Screens and Social Media Facts
The generation of kids and teens growing up today must contend with the constant presence of screens, smartphones
The information below aims to help parents who are struggling to figure out what sorts of limits work best for their families. Our resource guide falls into two categories: the first category attempts to pull together articles and research on the effects of screens and technology on young people’s mental health and wellness. The second category presents different action plans, such as the Wait Till 8th Campaign, that some parents in Pelham have attempted in response to these concerns.
Research and Articles on the Effects of Screen Use and Social Media
Have Smartphones Destroyed a Generation? The Atlantic Monthly
We Need to Talk About Kids and Smartphones Time Magazine
Smartphone Addiction Could Be Changing Your Brain CNN
How Smartphone Addiction is Affecting Teenagers’ Brains The Daily Mail
What Parents in Pelham are Doing About Screens and Social Media
Wait Till 8th is a national movement that asks parents to take a pledge, vowing to delay buying a smartphone for their child until 8th grade. The pledge will empower parents to rally together to delay the smartphone at least until 8th grade. By banding together, this will decrease the pressure within the child’s grade to have a smartphone.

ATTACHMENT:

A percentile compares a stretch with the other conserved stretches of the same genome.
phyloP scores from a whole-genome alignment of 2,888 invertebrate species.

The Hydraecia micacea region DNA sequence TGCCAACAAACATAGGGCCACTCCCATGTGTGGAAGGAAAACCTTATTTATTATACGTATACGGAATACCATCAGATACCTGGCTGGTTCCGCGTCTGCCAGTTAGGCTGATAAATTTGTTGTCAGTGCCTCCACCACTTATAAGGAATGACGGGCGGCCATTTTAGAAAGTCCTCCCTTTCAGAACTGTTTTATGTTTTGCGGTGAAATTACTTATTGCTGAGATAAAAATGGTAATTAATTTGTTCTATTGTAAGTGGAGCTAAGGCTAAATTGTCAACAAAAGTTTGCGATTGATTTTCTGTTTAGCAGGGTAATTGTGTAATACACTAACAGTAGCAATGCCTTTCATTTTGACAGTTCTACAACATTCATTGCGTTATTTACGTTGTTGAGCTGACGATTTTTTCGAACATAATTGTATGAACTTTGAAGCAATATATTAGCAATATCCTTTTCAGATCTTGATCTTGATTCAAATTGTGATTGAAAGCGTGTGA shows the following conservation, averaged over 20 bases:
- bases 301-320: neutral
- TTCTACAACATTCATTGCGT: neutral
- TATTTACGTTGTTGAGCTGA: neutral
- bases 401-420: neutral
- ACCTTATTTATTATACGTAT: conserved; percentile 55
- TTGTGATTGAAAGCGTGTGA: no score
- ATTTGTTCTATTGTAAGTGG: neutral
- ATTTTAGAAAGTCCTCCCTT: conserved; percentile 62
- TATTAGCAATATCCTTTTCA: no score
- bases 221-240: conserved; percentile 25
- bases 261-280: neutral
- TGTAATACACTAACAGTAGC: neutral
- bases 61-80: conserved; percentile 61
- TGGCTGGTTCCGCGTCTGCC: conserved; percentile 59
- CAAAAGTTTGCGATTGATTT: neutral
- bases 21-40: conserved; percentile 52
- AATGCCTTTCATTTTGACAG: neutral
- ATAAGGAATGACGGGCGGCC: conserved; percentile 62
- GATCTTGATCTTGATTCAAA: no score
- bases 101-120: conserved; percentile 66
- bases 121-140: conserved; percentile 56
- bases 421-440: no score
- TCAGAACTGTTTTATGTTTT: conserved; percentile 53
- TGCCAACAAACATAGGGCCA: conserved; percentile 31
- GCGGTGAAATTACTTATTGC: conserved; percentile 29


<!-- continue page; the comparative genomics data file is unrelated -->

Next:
By signing the online pledge, you promise not to give your child a smartphone until at least 8th grade as long as at least 10 other families from your child’s grade and school pledge as well. Once 10 families have pledged to delay the smartphone, you will be notified that the pledge is in effect!
When parents do find themselves buying a phone for their kids, many are requiring their teens to sign a contract governing their smartphone use, clearly laying out guidelines and expectations for their child’s behavior not only with regard to screen time, but with how they behave on group text, in a social media environment, and on other apps. A popular contract, written by parenting writer Janell Burley Hoffman covers these points and more in her ‘To My 13-Year-Old Son, an iPhone Contract